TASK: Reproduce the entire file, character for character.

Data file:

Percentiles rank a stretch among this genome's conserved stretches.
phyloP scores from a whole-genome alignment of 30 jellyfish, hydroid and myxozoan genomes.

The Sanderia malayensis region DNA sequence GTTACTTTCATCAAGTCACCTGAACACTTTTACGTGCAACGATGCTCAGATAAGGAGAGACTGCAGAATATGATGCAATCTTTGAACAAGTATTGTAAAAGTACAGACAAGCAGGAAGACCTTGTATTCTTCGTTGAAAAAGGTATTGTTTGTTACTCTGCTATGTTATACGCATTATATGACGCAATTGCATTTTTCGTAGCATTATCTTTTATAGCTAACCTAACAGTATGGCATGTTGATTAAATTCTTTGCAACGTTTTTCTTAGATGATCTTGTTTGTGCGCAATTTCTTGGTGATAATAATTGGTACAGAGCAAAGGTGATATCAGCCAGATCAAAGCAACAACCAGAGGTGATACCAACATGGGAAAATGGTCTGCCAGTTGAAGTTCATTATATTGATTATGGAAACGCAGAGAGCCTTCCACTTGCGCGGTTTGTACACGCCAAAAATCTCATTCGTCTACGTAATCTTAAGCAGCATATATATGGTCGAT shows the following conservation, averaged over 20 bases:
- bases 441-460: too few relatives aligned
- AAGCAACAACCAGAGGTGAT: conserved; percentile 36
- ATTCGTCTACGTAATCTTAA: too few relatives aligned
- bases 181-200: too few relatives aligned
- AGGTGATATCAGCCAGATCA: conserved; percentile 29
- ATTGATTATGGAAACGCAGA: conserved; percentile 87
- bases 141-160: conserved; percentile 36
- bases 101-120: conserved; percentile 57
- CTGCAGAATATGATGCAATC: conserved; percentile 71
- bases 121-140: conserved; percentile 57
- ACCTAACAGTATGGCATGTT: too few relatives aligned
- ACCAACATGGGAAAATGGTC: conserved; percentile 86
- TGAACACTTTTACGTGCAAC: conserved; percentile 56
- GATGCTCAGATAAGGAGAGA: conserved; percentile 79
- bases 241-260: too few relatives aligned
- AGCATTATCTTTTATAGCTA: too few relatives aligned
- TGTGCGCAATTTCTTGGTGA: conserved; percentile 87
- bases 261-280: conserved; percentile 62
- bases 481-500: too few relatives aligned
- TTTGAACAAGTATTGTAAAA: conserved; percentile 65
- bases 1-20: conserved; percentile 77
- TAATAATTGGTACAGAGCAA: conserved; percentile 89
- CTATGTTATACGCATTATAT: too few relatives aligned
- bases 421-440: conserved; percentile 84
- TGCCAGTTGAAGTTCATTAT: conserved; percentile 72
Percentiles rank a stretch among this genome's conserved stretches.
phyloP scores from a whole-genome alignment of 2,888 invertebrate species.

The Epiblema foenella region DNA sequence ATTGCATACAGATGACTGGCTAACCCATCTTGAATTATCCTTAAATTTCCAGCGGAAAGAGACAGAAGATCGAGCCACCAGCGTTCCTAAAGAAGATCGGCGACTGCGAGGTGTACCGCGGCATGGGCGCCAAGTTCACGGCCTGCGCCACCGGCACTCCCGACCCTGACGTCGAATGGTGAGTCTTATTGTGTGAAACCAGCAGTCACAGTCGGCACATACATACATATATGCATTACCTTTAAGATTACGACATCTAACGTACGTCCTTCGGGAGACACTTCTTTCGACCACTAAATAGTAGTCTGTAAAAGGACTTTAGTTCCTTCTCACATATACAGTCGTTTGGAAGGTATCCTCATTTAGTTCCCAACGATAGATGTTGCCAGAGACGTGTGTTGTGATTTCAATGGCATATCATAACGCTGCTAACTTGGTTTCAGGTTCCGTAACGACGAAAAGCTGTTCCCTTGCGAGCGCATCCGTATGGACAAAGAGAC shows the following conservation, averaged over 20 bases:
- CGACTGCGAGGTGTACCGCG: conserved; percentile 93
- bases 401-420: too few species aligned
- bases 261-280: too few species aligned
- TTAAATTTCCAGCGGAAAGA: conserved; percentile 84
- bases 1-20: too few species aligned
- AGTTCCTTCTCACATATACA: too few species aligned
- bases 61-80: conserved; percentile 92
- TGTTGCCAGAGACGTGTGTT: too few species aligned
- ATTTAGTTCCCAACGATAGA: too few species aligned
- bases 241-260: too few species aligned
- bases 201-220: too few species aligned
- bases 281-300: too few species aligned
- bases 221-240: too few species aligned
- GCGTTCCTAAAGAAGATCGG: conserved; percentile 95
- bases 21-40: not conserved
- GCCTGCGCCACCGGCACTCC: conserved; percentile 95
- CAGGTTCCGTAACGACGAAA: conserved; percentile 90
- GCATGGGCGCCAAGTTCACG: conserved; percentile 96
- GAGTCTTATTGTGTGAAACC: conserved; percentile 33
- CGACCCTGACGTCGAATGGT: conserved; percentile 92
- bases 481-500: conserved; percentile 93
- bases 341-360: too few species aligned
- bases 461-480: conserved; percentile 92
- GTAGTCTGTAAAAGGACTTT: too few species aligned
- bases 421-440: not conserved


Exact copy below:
Percentiles rank a stretch among this genome's conserved stretches.
phyloP scores from a whole-genome alignment of 30 jellyfish, hydroid and myxozoan genomes.

The Sanderia malayensis region DNA sequence GTTACTTTCATCAAGTCACCTGAACACTTTTACGTGCAACGATGCTCAGATAAGGAGAGACTGCAGAATATGATGCAATCTTTGAACAAGTATTGTAAAAGTACAGACAAGCAGGAAGACCTTGTATTCTTCGTTGAAAAAGGTATTGTTTGTTACTCTGCTATGTTATACGCATTATATGACGCAATTGCATTTTTCGTAGCATTATCTTTTATAGCTAACCTAACAGTATGGCATGTTGATTAAATTCTTTGCAACGTTTTTCTTAGATGATCTTGTTTGTGCGCAATTTCTTGGTGATAATAATTGGTACAGAGCAAAGGTGATATCAGCCAGATCAAAGCAACAACCAGAGGTGATACCAACATGGGAAAATGGTCTGCCAGTTGAAGTTCATTATATTGATTATGGAAACGCAGAGAGCCTTCCACTTGCGCGGTTTGTACACGCCAAAAATCTCATTCGTCTACGTAATCTTAAGCAGCATATATATGGTCGAT shows the following conservation, averaged over 20 bases:
- bases 441-460: too few relatives aligned
- AAGCAACAACCAGAGGTGAT: conserved; percentile 36
- ATTCGTCTACGTAATCTTAA: too few relatives aligned
- bases 181-200: too few relatives aligned
- AGGTGATATCAGCCAGATCA: conserved; percentile 29
- ATTGATTATGGAAACGCAGA: conserved; percentile 87
- bases 141-160: conserved; percentile 36
- bases 101-120: conserved; percentile 57
- CTGCAGAATATGATGCAATC: conserved; percentile 71
- bases 121-140: conserved; percentile 57
- ACCTAACAGTATGGCATGTT: too few relatives aligned
- ACCAACATGGGAAAATGGTC: conserved; percentile 86
- TGAACACTTTTACGTGCAAC: conserved; percentile 56
- GATGCTCAGATAAGGAGAGA: conserved; percentile 79
- bases 241-260: too few relatives aligned
- AGCATTATCTTTTATAGCTA: too few relatives aligned
- TGTGCGCAATTTCTTGGTGA: conserved; percentile 87
- bases 261-280: conserved; percentile 62
- bases 481-500: too few relatives aligned
- TTTGAACAAGTATTGTAAAA: conserved; percentile 65
- bases 1-20: conserved; percentile 77
- TAATAATTGGTACAGAGCAA: conserved; percentile 89
- CTATGTTATACGCATTATAT: too few relatives aligned
- bases 421-440: conserved; percentile 84
- TGCCAGTTGAAGTTCATTAT: conserved; percentile 72
Percentiles rank a stretch among this genome's conserved stretches.
phyloP scores from a whole-genome alignment of 2,888 invertebrate species.

The Epiblema foenella region DNA sequence ATTGCATACAGATGACTGGCTAACCCATCTTGAATTATCCTTAAATTTCCAGCGGAAAGAGACAGAAGATCGAGCCACCAGCGTTCCTAAAGAAGATCGGCGACTGCGAGGTGTACCGCGGCATGGGCGCCAAGTTCACGGCCTGCGCCACCGGCACTCCCGACCCTGACGTCGAATGGTGAGTCTTATTGTGTGAAACCAGCAGTCACAGTCGGCACATACATACATATATGCATTACCTTTAAGATTACGACATCTAACGTACGTCCTTCGGGAGACACTTCTTTCGACCACTAAATAGTAGTCTGTAAAAGGACTTTAGTTCCTTCTCACATATACAGTCGTTTGGAAGGTATCCTCATTTAGTTCCCAACGATAGATGTTGCCAGAGACGTGTGTTGTGATTTCAATGGCATATCATAACGCTGCTAACTTGGTTTCAGGTTCCGTAACGACGAAAAGCTGTTCCCTTGCGAGCGCATCCGTATGGACAAAGAGAC shows the following conservation, averaged over 20 bases:
- CGACTGCGAGGTGTACCGCG: conserved; percentile 93
- bases 401-420: too few species aligned
- bases 261-280: too few species aligned
- TTAAATTTCCAGCGGAAAGA: conserved; percentile 84
- bases 1-20: too few species aligned
- AGTTCCTTCTCACATATACA: too few species aligned
- bases 61-80: conserved; percentile 92
- TGTTGCCAGAGACGTGTGTT: too few species aligned
- ATTTAGTTCCCAACGATAGA: too few species aligned
- bases 241-260: too few species aligned
- bases 201-220: too few species aligned
- bases 281-300: too few species aligned
- bases 221-240: too few species aligned
- GCGTTCCTAAAGAAGATCGG: conserved; percentile 95
- bases 21-40: not conserved
- GCCTGCGCCACCGGCACTCC: conserved; percentile 95
- CAGGTTCCGTAACGACGAAA: conserved; percentile 90
- GCATGGGCGCCAAGTTCACG: conserved; percentile 96
- GAGTCTTATTGTGTGAAACC: conserved; percentile 33
- CGACCCTGACGTCGAATGGT: conserved; percentile 92
- bases 481-500: conserved; percentile 93
- bases 341-360: too few species aligned
- bases 461-480: conserved; percentile 92
- GTAGTCTGTAAAAGGACTTT: too few species aligned
- bases 421-440: not conserved